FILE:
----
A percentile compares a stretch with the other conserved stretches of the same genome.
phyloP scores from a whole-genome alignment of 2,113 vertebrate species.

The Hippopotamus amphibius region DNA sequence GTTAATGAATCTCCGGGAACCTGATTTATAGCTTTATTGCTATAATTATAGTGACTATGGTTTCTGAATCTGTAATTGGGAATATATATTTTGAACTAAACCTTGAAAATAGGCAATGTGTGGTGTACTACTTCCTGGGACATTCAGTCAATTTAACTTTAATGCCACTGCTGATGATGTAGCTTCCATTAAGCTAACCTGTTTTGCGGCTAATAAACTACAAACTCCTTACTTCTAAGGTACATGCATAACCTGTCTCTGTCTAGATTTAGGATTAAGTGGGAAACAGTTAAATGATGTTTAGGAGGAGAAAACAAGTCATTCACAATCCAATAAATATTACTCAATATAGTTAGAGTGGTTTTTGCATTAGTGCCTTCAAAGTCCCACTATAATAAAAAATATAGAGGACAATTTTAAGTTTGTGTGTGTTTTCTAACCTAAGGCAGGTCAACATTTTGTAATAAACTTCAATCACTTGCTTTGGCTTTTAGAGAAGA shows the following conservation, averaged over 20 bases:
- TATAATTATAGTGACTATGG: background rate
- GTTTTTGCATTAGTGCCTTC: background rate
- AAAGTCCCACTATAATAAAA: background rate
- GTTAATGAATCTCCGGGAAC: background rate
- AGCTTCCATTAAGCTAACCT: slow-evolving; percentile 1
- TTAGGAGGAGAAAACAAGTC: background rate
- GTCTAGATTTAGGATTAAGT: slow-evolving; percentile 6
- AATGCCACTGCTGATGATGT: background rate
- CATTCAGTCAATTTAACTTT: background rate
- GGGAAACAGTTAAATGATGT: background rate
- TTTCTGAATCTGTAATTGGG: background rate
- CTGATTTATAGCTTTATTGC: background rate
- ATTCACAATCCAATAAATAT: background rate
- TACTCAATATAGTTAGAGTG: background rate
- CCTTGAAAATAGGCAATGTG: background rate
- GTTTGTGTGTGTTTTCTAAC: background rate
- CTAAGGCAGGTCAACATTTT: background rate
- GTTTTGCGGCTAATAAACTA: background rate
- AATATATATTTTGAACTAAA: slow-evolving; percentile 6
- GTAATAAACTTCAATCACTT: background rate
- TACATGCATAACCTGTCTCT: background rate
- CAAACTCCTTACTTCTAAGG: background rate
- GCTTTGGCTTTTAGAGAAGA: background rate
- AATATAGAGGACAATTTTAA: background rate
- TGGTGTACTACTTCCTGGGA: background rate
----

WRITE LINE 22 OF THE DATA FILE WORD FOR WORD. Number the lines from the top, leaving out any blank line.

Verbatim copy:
- AATATATATTTTGAACTAAA: slow-evolving; percentile 6